Maxwell Coburn Whitmore
June 11, 1913
|Died||October 12, 1988 75) (aged|
|Known for||Commercial art, Magazine illustration|
|Awards||Society of Illustrators Hall of Fame|
Maxwell Coburn Whitmore(June 11, 1913 – October 12, 1988) was an American painter and magazine illustrator known for his Saturday Evening Post covers, and a commercial artist whose work included advertisements for Gallo Wine and other national brands. He additionally became known as a race-car designer.
Whitmore was inducted into the Society of Illustrators Hall of Fame in 1978.
Coby Whitmore was born in Dayton, Ohio, the son of Maxwell Coburn Whitmore Sr. and Charlotte Bosler. He graduated from Steele High Schooland attended the Dayton Art Institute. After moving to Chicago, Illinois, he apprenticed with Haddon Sundblom, illustrator of the "Sundblom Circle", in addition to working for the Chicago Herald Examiner and taking night classes at the Chicago Art Institute. Whitmore moved to New York in 1942 and shortly afterward joined the Charles E. Cooper Studio, on West 57th Street in New York City. There he illustrated for leading magazines of the day and did other commercial art.
Whitmore and Jon Whitcomb were two of the top illustrators at Cooper, which in the 1940s and 1950s "monopolized the ladies' magazines like McCall's , Ladies Home Journal , and Good Housekeeping with postwar images of the ideal white American family centered around pretty, middle-class, female consumers living happily in new kitchens, new houses, driving new cars, living with handsome husbands, adorable children, and cute dogs".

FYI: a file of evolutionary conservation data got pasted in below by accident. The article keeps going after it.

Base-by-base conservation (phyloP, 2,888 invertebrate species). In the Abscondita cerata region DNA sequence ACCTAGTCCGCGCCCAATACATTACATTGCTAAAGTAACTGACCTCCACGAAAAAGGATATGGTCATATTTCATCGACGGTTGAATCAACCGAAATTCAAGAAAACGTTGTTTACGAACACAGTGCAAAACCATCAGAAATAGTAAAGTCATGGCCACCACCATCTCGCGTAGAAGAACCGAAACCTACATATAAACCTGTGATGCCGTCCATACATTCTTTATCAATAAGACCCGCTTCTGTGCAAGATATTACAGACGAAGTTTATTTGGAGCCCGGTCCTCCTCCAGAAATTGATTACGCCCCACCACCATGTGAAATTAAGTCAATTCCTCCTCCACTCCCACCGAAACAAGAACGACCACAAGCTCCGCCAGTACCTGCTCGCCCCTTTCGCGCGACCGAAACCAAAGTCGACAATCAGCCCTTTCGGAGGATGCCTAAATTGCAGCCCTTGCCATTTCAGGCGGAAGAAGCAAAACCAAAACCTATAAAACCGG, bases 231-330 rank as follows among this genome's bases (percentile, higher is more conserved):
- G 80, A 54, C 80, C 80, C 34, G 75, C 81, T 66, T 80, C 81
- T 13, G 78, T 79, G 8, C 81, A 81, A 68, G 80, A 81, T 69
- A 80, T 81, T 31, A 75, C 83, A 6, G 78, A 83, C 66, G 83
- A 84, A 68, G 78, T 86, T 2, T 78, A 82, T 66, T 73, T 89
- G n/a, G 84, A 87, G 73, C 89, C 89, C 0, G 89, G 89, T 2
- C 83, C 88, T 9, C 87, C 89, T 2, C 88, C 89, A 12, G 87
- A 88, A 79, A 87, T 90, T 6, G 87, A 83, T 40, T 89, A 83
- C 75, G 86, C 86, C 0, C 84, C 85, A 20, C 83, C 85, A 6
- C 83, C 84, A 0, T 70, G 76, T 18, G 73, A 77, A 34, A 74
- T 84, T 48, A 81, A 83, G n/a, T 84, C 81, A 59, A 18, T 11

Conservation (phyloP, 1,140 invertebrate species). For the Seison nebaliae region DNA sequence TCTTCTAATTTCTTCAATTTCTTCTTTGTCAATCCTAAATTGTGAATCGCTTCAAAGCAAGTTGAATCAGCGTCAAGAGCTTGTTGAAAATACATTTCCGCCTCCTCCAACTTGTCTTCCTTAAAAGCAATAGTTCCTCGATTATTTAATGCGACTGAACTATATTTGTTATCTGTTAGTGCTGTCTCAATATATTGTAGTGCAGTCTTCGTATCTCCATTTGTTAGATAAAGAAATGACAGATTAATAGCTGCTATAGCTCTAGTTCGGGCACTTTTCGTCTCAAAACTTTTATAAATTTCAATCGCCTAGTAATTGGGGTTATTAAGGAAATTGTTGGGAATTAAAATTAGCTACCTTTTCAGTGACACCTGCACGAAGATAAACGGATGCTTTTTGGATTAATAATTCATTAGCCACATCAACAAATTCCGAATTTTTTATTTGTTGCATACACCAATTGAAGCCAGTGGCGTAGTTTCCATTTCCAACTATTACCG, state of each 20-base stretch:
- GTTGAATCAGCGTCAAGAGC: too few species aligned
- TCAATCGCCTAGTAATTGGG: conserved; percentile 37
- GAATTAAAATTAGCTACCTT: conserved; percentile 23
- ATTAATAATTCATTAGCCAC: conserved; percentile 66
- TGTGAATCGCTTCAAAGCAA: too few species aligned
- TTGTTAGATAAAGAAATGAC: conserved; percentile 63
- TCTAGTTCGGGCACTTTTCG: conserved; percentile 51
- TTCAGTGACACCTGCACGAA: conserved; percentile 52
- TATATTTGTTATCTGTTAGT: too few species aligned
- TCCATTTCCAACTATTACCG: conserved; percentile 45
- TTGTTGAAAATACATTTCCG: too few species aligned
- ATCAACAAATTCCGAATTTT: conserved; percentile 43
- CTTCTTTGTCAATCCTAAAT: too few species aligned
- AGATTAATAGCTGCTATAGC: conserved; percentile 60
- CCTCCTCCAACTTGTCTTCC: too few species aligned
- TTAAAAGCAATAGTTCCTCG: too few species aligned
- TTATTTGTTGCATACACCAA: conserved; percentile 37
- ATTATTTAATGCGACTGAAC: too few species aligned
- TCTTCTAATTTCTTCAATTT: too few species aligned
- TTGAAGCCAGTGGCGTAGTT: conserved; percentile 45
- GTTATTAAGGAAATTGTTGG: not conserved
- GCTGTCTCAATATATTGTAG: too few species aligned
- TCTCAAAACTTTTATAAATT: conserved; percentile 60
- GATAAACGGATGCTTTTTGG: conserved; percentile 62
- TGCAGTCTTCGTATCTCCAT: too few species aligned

Aside from women's magazines, Whitmore also illustrated for Esquire , The Saturday Evening Post and Sports Illustrated .
Additionally, Whitmore, by then living in Briarcliff Manor, New York, teamed with former World War II fighter pilot John Fitch, an imported car dealer in White Plains, New York, to design and race sports cars in the 1950s and 1960s.
He and his wife, Virginia, moved Hilton Head, South Carolina, in 1968.He died there in 1988, at age 75.
Whitmore's work influenced such comic-book artists as John Buscema,John Romita, Sr., and Phil Noto. Glen Murakami, producer of the 2000s Teen Titans animated series on Cartoon Network, cited Whitmore and fellow illustrator Bob Peak as "big influences on the loose, painterly style we have been using for the backgrounds".
His work was presented alongside that of several contemporaries of illustrator Al Parker in the "Re-Imagining the American Woman" section of the retrospective "Ephemeral Beauty: Al Parker and the American Women's Magazine, 1940-1960", mounted by the Norman Rockwell Museum from June 9 to October 28, 2007.
Whitmore art is included in the permanent collections of The Pentagon, the United States Air Force Academy, the New Britain Museum of American Art, and Syracuse University.
Whitmore was inducted into the Society of Illustrators Hall of Fame in 1978.
He received awards from the Art Directors Clubs of New York, Philadelphia and Chicago.
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